Liaison Universelle Adds Social Media To Stock Options Sentiment Indicator

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Liaison Universelle incorporates social media to its research innovation of a stock options sentiment indicator.

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Research from the once bereft romantic, Philipe Saroyan of Liaison Universelle, shows that social media can add a substantial amount of predictive power on intraday moves of the Euro when combined with an options sentiment indicator. The social media sentiment data supplied by Social Market Analytics (SMA) adds to proprietary research and development done on the put-call ratio of stock options, similar in computation as Schaeffer's Put/Call Open Interest Ratio (SOIR).

Part of a growing field of so-called fintech, social media has become fertile ground for researchers in marketing, finance, politics and news. Although usage of big data for research has mainly been for prediction markets with online polling of such events as Brexit and the 2016 presidential elections, recent open architecture has spurred growth in the way of development of cloud apps and data services. For the investing public, social media is able to enhance the overall experience with sharing of investor returns, news, information and instant messaging, among other things. Data from social media is also weighted by some institutional investors, a professional cohort where credentials rule and simple investment opinions are taken with a grain of salt. This speaks volumes of social media's acceptance in data analytics. The fact that social media can be a credible data metric for financial investments is telling, and speculators have everything to gain from it.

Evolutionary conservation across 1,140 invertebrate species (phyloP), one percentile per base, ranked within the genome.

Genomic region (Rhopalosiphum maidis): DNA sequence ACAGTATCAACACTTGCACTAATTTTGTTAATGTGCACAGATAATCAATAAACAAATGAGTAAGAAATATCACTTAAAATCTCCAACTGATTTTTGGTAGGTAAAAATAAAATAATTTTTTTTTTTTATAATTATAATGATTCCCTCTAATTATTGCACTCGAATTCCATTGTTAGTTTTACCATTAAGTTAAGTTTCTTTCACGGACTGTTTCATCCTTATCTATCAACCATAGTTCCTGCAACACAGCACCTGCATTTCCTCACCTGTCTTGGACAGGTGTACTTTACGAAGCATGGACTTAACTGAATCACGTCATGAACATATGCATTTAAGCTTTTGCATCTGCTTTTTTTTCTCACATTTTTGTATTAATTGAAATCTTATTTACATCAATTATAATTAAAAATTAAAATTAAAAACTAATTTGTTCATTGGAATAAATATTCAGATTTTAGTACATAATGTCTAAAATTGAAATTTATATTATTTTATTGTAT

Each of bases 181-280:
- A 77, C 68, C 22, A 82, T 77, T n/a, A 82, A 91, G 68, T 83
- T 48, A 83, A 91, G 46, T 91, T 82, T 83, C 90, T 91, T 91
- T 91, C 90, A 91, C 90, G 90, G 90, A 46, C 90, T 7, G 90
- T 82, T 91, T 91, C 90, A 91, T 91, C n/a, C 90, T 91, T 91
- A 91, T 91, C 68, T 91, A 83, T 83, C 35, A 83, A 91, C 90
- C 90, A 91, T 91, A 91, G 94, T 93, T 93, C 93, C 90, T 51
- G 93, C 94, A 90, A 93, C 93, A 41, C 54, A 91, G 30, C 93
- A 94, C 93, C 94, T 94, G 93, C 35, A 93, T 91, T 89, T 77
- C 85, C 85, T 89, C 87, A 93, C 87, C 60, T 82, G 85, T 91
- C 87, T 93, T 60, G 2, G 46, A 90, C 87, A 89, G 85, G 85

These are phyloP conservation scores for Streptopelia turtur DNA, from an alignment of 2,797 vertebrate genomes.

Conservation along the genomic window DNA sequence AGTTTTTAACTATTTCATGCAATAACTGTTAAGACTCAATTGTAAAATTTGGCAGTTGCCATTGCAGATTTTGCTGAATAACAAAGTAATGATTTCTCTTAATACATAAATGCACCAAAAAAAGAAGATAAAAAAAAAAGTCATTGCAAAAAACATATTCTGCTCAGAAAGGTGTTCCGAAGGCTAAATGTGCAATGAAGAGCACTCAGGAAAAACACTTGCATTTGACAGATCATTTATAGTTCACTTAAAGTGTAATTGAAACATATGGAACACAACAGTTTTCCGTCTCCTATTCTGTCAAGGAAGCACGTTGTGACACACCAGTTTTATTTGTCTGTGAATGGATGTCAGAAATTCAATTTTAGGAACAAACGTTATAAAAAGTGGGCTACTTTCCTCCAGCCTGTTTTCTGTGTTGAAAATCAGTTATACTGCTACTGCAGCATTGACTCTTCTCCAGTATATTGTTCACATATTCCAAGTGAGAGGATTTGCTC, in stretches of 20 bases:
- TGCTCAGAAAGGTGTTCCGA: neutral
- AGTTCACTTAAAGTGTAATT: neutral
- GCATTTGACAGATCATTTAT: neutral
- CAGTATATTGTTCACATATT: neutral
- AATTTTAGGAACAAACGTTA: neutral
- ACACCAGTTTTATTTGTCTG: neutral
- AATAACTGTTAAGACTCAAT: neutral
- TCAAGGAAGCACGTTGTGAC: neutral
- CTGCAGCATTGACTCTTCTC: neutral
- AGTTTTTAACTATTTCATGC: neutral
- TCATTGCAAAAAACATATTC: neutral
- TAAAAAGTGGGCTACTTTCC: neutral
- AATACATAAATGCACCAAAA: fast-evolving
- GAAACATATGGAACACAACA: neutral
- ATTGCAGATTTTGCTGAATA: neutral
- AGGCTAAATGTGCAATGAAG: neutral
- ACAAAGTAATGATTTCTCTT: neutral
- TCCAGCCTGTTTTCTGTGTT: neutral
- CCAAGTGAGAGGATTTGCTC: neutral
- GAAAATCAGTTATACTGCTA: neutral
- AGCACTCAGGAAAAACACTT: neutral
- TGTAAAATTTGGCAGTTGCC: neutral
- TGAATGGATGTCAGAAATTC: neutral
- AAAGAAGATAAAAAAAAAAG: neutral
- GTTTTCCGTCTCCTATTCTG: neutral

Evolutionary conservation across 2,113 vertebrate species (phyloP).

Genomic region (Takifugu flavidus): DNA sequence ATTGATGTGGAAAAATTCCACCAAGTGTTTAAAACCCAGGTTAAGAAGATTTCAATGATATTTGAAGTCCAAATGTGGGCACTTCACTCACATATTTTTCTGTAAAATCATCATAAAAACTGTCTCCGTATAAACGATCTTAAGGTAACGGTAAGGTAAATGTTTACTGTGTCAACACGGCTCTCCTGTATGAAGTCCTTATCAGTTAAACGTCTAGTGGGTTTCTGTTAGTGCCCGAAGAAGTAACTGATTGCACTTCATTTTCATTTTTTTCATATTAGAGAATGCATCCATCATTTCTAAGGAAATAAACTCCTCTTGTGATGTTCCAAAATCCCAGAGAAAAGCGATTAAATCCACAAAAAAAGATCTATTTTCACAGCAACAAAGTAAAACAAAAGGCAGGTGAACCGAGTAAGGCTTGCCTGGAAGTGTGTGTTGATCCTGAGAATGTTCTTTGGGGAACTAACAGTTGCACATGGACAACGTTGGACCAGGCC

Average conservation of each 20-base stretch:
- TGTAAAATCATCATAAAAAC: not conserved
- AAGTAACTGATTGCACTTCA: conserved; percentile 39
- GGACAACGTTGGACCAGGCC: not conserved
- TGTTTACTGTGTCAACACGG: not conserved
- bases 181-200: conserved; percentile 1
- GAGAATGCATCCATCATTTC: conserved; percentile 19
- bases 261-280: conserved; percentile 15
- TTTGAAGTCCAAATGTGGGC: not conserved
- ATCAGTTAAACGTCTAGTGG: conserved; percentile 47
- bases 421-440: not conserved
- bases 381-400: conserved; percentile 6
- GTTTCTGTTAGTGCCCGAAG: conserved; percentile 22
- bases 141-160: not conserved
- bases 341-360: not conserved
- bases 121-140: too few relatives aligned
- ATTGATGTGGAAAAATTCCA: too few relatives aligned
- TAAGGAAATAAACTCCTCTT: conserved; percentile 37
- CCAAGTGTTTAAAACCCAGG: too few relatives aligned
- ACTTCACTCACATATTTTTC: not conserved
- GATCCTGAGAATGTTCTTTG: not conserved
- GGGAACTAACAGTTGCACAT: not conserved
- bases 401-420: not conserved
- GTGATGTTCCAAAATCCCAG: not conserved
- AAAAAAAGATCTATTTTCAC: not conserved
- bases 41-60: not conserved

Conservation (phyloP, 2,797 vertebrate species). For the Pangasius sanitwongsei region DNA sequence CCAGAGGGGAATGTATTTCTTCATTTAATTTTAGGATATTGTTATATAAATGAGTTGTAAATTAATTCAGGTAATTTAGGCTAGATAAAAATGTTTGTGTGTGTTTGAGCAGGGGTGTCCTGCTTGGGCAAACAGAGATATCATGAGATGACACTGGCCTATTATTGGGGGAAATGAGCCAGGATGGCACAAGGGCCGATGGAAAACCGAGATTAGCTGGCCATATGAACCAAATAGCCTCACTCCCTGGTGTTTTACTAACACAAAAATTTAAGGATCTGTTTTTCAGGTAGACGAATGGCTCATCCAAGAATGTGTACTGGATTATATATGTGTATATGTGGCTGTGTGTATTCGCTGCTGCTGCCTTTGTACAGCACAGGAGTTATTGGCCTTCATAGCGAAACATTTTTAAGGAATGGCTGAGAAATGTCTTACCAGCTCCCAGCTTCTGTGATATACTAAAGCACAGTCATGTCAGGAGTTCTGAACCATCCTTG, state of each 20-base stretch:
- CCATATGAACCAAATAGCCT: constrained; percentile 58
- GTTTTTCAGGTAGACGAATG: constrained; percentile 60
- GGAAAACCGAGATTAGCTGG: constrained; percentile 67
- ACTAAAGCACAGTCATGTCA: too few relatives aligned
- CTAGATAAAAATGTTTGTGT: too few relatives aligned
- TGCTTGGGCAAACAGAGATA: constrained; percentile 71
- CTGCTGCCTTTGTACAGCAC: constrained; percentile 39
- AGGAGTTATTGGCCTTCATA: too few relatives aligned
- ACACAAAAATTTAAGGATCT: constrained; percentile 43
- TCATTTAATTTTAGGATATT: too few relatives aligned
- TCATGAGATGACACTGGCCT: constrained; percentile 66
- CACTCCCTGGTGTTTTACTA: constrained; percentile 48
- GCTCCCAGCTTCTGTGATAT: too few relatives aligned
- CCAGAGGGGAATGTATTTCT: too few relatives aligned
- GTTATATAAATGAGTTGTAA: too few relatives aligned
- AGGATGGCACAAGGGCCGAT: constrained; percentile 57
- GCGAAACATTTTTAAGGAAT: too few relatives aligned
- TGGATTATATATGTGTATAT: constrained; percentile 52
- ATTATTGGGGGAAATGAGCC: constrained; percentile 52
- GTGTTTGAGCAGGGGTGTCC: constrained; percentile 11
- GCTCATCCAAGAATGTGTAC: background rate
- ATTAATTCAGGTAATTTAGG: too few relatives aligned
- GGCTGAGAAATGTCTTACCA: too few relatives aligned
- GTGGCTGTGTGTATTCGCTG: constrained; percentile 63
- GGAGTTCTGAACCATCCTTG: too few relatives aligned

When introducing the research paper in an initial coverage video, Philipe had this to say, “My trading research—which includes Social Market Analytics’ data—is exciting because it uses textual sentiment analysis, the same type of [analysis] that Google would use to kind of ‘mind-read’ how people are searching. There’s a positive, and/or, negative charge to your words and texts, which is interesting. It gets awfully sophisticated and complicated, which is why I’m implementing [SMA], instead of guessing and estimating it myself. What they do is create a so-called S-score, which corresponds to a Z-score. If you understand statistics, a Z-score is going to fall upon a bell-curve at a statistical, significant level.”

Knowing when to use a sentiment indicator as a trading strategy is also important. Philipe stresses the point, “The factor [model] is the huge thing… what explains, or correlates with the price and returns, are your factors. If they are explaining your prices and returns, you’re going to have more predictive power… and these factors can outweigh sentiment. That’s key to understand.”

Liaison’s research adds to a repertoire of intellectual property, including its proprietary options sentiment indicator. The research paper is currently available on Social Market Analytics’ website, a financial data company providing sentiment estimates on more than 8,000 securities.

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